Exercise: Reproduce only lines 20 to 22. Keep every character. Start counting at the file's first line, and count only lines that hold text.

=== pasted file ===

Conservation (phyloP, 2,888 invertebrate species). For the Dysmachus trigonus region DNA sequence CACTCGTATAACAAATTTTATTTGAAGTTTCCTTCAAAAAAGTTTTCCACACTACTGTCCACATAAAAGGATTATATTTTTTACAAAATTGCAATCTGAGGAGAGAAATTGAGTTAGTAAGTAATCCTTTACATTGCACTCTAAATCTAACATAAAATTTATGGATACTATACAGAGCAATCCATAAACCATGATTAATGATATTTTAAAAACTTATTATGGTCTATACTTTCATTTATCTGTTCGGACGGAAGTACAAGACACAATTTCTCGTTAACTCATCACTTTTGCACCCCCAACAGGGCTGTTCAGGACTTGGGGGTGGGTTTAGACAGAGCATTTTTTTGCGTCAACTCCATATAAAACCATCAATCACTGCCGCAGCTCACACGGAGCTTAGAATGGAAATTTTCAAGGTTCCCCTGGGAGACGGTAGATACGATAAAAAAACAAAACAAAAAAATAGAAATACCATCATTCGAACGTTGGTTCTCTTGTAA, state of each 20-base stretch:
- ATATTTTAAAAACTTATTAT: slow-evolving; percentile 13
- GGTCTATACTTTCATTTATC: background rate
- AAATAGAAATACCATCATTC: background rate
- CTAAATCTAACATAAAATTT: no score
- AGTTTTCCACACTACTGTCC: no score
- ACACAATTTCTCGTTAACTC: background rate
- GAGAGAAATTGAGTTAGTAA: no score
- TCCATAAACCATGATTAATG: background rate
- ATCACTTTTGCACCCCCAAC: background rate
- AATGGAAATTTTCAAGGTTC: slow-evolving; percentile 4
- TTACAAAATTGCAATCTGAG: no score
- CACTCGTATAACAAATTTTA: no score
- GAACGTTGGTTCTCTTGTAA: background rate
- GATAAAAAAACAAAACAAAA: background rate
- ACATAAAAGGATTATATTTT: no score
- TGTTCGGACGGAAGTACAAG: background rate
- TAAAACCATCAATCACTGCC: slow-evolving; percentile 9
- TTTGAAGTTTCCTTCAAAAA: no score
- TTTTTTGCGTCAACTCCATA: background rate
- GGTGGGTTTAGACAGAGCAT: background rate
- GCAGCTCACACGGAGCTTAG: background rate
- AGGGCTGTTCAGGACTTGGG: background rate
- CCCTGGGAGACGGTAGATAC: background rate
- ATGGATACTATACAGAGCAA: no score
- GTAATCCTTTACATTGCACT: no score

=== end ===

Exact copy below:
- TTTTTTGCGTCAACTCCATA: background rate
- GGTGGGTTTAGACAGAGCAT: background rate
- GCAGCTCACACGGAGCTTAG: background rate